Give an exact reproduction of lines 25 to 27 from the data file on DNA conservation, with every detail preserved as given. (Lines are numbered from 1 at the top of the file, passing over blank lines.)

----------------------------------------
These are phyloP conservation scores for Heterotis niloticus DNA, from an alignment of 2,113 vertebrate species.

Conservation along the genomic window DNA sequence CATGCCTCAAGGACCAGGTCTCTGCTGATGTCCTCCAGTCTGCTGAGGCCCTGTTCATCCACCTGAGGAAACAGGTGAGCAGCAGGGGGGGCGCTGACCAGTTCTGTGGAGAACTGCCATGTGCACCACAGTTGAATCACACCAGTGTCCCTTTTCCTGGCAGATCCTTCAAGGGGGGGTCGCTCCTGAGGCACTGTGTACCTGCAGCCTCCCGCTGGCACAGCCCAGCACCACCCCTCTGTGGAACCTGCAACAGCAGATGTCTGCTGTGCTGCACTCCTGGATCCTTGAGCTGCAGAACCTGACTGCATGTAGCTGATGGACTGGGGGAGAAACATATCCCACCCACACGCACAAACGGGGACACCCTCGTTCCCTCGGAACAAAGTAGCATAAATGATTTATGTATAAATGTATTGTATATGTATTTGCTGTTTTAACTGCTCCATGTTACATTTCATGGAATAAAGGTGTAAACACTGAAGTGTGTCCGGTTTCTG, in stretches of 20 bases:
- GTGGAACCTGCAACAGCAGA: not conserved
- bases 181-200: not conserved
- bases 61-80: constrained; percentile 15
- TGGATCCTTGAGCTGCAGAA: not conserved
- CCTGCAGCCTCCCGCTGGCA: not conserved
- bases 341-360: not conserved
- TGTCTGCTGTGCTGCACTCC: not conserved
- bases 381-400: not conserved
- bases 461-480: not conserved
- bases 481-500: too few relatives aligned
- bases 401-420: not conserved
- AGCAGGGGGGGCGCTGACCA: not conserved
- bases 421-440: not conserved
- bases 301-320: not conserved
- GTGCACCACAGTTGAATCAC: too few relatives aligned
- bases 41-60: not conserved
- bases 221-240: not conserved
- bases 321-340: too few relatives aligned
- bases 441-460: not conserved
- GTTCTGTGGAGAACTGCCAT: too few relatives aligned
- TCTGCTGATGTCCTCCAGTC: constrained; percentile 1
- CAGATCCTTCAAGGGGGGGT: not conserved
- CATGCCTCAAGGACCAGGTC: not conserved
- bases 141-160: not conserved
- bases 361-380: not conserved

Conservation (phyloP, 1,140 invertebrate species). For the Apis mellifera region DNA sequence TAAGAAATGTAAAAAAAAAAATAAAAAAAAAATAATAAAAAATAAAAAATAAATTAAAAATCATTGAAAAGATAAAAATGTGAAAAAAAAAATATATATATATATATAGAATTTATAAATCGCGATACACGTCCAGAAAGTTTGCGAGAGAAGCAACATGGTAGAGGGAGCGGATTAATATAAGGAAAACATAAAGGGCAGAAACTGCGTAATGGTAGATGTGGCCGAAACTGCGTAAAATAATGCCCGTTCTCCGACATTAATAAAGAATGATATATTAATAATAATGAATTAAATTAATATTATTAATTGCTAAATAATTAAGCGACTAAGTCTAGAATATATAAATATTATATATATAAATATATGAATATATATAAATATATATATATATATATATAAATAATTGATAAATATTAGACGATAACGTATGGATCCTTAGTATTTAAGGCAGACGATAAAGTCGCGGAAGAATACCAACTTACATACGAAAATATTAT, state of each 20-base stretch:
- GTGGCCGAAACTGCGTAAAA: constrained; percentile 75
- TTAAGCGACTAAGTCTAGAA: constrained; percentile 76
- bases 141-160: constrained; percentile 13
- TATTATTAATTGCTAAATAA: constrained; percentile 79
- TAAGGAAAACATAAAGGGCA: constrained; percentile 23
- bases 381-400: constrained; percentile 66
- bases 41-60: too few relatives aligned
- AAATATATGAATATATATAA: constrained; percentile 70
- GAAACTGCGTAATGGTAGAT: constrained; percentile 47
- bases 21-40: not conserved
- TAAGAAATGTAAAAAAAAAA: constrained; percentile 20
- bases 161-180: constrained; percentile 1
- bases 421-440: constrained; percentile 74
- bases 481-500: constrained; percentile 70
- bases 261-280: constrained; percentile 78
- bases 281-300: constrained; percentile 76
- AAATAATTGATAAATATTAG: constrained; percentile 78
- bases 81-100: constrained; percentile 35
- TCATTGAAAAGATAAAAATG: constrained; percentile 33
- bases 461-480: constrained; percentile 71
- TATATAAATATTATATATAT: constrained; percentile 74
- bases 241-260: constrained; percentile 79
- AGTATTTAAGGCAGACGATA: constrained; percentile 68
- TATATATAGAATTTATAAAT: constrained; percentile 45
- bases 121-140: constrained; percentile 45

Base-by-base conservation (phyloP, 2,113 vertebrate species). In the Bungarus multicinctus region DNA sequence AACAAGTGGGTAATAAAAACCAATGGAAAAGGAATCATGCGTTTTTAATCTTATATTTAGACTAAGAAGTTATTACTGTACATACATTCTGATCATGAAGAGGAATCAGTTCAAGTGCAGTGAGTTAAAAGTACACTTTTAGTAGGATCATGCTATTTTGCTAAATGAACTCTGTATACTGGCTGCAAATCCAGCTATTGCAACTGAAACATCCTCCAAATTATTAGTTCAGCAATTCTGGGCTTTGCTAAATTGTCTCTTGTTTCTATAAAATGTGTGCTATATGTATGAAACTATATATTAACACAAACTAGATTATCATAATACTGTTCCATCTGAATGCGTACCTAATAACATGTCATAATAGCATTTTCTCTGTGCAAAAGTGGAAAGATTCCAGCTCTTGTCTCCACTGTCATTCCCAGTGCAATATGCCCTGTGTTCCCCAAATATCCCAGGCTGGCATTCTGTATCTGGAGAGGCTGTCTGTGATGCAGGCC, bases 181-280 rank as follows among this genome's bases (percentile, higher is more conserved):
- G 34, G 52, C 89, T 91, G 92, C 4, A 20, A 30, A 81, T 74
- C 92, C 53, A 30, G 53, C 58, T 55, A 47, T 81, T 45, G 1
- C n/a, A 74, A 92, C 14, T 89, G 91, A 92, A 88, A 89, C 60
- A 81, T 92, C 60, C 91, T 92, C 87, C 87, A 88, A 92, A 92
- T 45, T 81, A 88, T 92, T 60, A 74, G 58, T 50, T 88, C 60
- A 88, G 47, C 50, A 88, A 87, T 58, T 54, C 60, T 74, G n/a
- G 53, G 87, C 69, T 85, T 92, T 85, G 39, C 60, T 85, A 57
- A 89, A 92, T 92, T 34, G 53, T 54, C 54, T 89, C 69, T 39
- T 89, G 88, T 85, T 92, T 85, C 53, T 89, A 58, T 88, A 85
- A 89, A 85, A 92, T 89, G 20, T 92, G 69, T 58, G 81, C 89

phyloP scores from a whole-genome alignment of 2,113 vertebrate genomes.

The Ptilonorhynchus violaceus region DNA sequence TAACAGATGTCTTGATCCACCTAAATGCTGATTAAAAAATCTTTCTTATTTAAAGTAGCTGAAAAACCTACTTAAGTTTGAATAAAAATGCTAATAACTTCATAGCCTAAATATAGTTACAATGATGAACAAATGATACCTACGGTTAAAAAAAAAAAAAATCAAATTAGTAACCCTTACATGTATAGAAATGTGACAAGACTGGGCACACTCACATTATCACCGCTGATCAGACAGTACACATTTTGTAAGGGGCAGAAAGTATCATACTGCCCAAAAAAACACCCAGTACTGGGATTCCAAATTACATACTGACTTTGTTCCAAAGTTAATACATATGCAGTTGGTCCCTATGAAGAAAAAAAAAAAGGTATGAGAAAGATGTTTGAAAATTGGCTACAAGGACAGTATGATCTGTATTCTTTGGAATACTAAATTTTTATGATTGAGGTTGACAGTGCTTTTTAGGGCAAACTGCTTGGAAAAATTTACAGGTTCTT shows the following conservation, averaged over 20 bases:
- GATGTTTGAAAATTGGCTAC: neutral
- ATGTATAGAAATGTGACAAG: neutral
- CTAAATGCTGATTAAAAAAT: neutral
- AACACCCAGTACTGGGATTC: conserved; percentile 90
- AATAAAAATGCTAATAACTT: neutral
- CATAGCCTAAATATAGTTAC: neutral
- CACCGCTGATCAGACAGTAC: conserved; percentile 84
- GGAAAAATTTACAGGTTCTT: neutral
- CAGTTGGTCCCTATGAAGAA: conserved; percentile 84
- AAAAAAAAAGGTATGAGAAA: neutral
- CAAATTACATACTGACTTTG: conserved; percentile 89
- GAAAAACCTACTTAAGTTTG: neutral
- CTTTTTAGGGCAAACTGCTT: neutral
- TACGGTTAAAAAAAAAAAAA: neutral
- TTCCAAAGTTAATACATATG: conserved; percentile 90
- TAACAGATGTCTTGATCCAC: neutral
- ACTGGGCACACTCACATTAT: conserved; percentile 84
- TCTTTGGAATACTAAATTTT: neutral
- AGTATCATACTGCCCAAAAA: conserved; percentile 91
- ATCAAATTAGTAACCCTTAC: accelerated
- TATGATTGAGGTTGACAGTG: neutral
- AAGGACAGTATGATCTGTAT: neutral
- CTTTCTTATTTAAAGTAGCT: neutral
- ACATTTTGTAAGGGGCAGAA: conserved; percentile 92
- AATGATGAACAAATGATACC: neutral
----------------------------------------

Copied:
- CATGCCTCAAGGACCAGGTC: not conserved
- bases 141-160: not conserved
- bases 361-380: not conserved